Tibetans Condemn Unfounded Allegations against Karmapa

Karmapa Lama, the third highest ranking Lama, in the northern Indian hill town of Dharamsala March 2, 2009.

Tibetans carried out candle light rallies in support of their spiritual leader the 17th Gyalwang Karmapa Ogyen Trinley Dorjee in India's national capital New Delhi, Dharamsala and northeastern state of Sikkim on Sunday.

Following the huge amount of money seized from Karmapa's transit home Gyuto Monastery in a police raid, Indian media have been carrying reports that the Karmapa, who escaped to India from Tibet in 1999, could be a Chinese agent.

Tibetans in India, enraged by recent media accusations agaisnt the Karmapa gathered in large numbers to show solidarity with their spiritual leader. Many Tibetans have blamed sections of Indian media for going overboard and spreading speculations of “Chinese Links” against their spiritual leader.

Five major Tibetan organizations in exile, Tibetan Youth Congress (TYC), the Tibetan Women's Association (TWA), the Gu Chu Sum Movement of Tibet, the National Democratic Party of Tibet, and the Students for a Free Tibet have expressed solidarity with the Karmapa and said the Tibetans are deeply hurt by the recent media allegations of their spiritual leader.

“The money issue will be dealt with under the Indian law, but the reason why we are here is to request media reporters, specifically those reporters who have been running stories with unfounded allegations against the Karmapa to stop such rumours.” said Dorjee Tsetan, one of the organizers for the candle light vigil in Delhi.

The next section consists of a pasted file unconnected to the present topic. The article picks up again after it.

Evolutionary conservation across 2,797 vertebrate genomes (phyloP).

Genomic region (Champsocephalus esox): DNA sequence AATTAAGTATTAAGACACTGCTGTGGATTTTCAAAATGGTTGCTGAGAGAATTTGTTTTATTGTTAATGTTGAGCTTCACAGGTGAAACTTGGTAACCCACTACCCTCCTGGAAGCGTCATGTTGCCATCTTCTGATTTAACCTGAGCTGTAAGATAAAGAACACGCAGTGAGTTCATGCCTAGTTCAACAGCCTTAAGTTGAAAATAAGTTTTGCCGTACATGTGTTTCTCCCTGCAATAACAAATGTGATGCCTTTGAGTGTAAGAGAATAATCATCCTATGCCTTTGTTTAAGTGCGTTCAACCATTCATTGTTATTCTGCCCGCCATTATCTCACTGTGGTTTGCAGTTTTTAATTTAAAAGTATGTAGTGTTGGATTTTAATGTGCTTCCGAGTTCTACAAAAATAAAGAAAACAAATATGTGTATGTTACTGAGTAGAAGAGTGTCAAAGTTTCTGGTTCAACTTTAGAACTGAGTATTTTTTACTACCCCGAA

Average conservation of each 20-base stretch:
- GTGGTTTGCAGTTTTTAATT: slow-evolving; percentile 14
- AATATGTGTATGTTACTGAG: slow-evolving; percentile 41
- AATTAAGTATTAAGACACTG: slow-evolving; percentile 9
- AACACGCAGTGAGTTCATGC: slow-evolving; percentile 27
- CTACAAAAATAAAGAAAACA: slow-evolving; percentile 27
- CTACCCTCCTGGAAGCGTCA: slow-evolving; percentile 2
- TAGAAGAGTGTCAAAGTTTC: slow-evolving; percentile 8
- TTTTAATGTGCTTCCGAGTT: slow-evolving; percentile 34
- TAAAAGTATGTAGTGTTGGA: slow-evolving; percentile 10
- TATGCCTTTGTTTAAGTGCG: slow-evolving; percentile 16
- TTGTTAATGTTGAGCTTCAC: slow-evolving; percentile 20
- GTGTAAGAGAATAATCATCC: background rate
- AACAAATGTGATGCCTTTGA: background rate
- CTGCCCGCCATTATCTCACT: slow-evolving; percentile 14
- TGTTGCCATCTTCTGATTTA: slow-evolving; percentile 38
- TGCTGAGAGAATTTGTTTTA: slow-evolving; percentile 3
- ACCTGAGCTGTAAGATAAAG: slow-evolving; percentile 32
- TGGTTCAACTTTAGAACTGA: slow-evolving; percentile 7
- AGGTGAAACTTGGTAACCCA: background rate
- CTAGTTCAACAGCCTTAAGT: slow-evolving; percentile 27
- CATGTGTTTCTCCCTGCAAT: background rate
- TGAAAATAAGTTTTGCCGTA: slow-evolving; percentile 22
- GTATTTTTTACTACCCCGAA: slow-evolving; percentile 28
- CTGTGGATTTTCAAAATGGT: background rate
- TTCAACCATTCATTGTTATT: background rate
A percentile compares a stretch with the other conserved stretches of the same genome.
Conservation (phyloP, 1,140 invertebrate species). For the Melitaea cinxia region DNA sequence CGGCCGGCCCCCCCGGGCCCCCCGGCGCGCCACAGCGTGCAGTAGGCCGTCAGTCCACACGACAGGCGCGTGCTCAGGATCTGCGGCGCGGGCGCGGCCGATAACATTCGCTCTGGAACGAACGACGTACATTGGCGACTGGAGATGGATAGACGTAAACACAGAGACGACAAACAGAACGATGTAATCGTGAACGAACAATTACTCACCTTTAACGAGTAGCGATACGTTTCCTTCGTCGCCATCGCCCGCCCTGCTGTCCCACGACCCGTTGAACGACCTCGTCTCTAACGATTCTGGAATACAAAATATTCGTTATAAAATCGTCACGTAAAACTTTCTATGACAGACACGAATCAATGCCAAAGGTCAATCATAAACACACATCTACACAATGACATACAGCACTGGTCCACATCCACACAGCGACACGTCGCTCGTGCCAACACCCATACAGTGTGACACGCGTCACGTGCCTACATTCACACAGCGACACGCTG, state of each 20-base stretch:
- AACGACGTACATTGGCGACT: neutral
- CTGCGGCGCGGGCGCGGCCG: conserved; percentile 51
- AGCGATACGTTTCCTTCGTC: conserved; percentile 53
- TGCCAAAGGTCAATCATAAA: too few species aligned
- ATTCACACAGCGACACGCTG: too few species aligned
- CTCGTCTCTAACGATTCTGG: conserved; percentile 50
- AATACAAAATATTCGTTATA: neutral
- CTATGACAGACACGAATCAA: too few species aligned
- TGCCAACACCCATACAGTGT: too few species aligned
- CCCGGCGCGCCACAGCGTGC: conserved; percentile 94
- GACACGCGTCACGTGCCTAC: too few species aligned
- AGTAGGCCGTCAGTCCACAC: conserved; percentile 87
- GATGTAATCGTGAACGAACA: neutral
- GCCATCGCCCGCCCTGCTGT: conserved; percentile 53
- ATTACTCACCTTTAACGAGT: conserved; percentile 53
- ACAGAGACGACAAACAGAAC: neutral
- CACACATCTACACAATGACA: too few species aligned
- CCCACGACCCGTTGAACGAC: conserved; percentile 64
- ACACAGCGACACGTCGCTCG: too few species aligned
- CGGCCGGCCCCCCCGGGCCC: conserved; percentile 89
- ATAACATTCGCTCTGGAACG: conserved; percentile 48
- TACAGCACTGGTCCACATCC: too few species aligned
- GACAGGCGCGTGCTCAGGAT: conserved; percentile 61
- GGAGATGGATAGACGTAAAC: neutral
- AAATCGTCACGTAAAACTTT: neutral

He condemned Indian Government and the Indian media for putting “baseless” allegations against the Karmapa and hurting their sentiments.

“Karmapa is well respected spiritual figure not only for the Tibetan people but people around the world and such reports based on rumours are hurting our sentiments,” added Tsetan.

The Karmapa left China in 1999 to join the Tibetan exile community in the northern city of Dharamsala. He is the spiritual head of the Karma Kagyu tradition of Tibetan Buddhism and considered the third most important leader in Tibetan hierarchy after the Dalai Lama and Panchen Lama. The 25-year old monk's name is frequently raised in discussions of a successor to the 75-year-old Dalai Lama.

China says Tibet is an integral part of its territory and claims an entire Indian state, referring to it as "southern Tibet." It views the Dalai Lama as a separatist leader. India's hosting of the Dalai Lama and his followers is one of the most sensitive issues in its relationship with Beijing.